June is national dairy month so in the spirit of this month let’s take a look at the different milk options that are available. This is a big conversation with my food sensitivity clients and we really try to make milk out of pretty much anything! Even if you are not a milk drinker per say (like me) it is always nice to have a type of milk around for smoothies, baking and cereals.

Before we started getting creative and blending up everything into milks we only had cow’s milk, well I guess goats milk too but that is not very common.

 

Cow’s Milk

Cow’s milk comes in many varieties: whole, 2%, 1%, skim (fat-free) and lactose-free. The component that makes each of them different is their fat content and therefore the calories as well.

Each type of cow’s milk has the same protein, calcium, vitamins and minerals however, choosing fat-free milk will affect the absorption of some of the vitamins that require fat (vitamins A, D, E and K).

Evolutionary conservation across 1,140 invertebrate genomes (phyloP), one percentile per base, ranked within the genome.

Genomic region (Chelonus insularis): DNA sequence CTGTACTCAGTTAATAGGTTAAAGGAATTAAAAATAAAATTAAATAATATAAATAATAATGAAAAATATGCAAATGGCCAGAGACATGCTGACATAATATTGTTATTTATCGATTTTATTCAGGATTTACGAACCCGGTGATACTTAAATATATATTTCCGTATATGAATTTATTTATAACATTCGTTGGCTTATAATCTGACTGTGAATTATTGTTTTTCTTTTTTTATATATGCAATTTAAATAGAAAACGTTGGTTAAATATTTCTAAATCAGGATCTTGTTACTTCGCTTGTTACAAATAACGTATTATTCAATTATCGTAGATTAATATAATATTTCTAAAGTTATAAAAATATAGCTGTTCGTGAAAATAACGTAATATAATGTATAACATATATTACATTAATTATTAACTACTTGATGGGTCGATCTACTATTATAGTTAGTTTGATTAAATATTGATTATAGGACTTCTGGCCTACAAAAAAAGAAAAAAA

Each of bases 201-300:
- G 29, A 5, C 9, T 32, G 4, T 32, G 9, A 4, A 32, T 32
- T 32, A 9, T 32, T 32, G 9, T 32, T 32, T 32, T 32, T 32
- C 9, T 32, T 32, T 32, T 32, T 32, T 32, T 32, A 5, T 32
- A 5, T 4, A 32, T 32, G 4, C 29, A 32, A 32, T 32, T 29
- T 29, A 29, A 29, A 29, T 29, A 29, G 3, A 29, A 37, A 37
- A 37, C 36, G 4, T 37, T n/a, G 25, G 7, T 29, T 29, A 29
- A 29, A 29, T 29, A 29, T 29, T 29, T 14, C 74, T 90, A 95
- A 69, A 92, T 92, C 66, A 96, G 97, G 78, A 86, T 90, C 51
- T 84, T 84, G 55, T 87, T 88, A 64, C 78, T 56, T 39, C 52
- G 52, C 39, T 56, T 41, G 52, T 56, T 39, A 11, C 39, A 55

Lactose-free milk is processed in a way that breaks down the lactose sugar that is found naturally in milk. It still has all of the nutrients listed above. About 65% of the population is lactose intolerant, meaning they do not make adequate amounts of the enzyme, lactase, to break down the milk sugar. Symptoms of a lactose intolerance include abdominal pain, bloating, flatulence, nausea, and diarrhea 30 minutes to 2 hours after consuming a lactose-containing product. For these people, lactose-free milk would be a great option.

 

Soy Milk

Soy milk is made from soybeans and water. It is a plant-based milk and therefore it is free of cholesterol and very low in saturated fat. It is naturally lactose free.

Soy is a controversial topic because of its estrogenic effects but the current thought is that it is still ok in moderate doses. I would limit to 1 serving of non-GMO organic soy per day but I have heard others say 2-3 servings per day.

Too much soy can be a problem for those with thyroid conditions and may prove harmful for women with a history of estrogen-receptor positive breast cancer. Other than that, moderate consumption of soy products are rich in Omega-3 fatty acids and can be part of a heart healthy diet.